LETTERS

TOO MUCH ON POLITICS
I enclose my cheque to renew my subscription to Tanzanian Affairs for two years. The time I spent in Tanganyika from 1950 to 1962 was perhaps the happiest and certainly the most interesting part of my working life and I value greatly the link that Tanzanian Affairs represents with that time. I’m sorry to say, however, that the space devoted by TA to politics seems to me to be excessive. Politics is after all largely concerned with sharing out the economic cake and I am personally more concerned with the wealth generation that the economic cake represents rather than with its division. When there is plenty of wealth, all citizens benefit, but if there is not enough wealth the citizens are impoverished. Mentions of economic activity in TA are very broad brush -how, for example, are the old economic staples of cotton, coffee, cashew nuts and sisal faring nowadays? My particular interest lies in transportation, which is rarely mentioned although economic activity can only take place effectively in the presence of properly functioning transportation systems. One of my fondest memories is of the train from Dar es Salaam arriving punctually at Kigoma station in the early morning; I wonder if it still does so. TA sometimes mentions aid money being provided for some road or other, but rarely deals with the tiresome business of road maintenance. Is a road project added to the transportation capital by aid valued properly and cared for, or is it neglected and allowed to deteriorate until another lot of aid capital is needed to refurbish it? I found the review of ‘Complimentary Water Systems in Dar es Salaam: the case of water vending’ absolutely fascinating. But I should very much like to know the reasons for ‘the inability of public utilities to provide secure water provision to Dar es Salaam households’ .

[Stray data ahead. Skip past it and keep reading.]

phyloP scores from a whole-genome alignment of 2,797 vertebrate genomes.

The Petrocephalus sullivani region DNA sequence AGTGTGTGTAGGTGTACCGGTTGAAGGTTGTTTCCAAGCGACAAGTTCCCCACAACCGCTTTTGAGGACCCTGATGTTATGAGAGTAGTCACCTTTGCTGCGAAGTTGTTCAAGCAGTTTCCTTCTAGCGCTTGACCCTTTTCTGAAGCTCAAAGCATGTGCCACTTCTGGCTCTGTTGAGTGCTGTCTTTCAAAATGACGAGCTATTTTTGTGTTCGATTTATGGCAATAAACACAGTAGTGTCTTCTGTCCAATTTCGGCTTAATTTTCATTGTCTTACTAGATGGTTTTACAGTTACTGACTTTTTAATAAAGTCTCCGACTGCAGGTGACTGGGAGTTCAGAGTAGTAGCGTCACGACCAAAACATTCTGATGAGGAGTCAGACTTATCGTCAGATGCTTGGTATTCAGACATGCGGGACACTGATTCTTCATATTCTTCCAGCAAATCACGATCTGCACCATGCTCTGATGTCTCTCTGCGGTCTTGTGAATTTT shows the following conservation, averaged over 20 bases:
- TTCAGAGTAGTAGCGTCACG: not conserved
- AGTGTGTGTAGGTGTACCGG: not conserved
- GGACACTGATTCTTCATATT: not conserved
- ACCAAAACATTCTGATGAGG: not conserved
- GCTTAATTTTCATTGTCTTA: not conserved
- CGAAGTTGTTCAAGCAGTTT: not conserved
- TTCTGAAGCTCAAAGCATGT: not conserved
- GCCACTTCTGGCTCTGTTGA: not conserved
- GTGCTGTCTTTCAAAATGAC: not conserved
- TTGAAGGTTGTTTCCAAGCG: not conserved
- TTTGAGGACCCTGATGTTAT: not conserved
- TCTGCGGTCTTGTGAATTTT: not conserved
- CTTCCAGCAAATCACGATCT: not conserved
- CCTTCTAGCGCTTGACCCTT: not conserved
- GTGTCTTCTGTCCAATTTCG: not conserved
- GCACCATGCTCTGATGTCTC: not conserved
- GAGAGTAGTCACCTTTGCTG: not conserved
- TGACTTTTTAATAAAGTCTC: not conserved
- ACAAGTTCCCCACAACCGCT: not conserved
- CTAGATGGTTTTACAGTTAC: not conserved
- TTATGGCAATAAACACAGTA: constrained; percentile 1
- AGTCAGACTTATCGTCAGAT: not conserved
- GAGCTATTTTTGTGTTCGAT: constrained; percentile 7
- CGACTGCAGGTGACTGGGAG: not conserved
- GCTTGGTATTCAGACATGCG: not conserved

Stephen Bowman

I am indebted to you for this constructive criticism which has been noted. A questionnaire sent to readers of TA some time ago indicated that political development was the subject readers were most interested in. You will be pleased to note that our Subscriptions Manager, Mary Punt, has persuaded Janet Horsman (many thanks to her) to write a piece for us on the roads of Tanzania as they appeared to her in July this year. As this article arrived just as we were going to press we have had to squeeze into two places. Meanwhile in Parliament much praise was bestowed by opposition MP’s on Minister for Works John Magufuli for striking off the register 859 out of2,210 road and other construction contractors for failure to abide by the conditions of their registration. The Minister told parliament that his budget allocation for this year of Shs 167,508,471,600 would cover, inter alia, rehabilitation and maintenance of the central corridor and Mtwara road projects, the 508km Dar-Kibiti-Lindi-Mingoyo road and major bridges -Editor.

POLITICAL LOBBYING
Thank you for another excellent bulletin. The item on p.24 [TA 69] is seriously dismaying and indicates that political lobbying is still needed -any expert comment you can include on this matter will be appreciated. Archbishop Mtetemela is concerned about current education in Tanzania -perhaps the Christian Council of Tanzania should challenge the government over it. May I add a note to the obituary of Eliewaha (NB spelling) Mshana (p.31)? He was the first Tanzanian to write an original work for the Swahili theological textbooks programme. It was a commentary on Ga1atians entitled ‘Tumewekwa Huru’, Completed in 1975, it included his own translation from the Greek text and was based on his lectures delivered at The Baptist Theological College, Arusha. His desire was that African culture should be properly recognised and that Christians should work out culturally appropriate ethics and lifestyles for contemporary Africa. I received much personal encouragement from Eliewaha in our endeavours to develop the theological book programme in Swahili.
Roger Bowen

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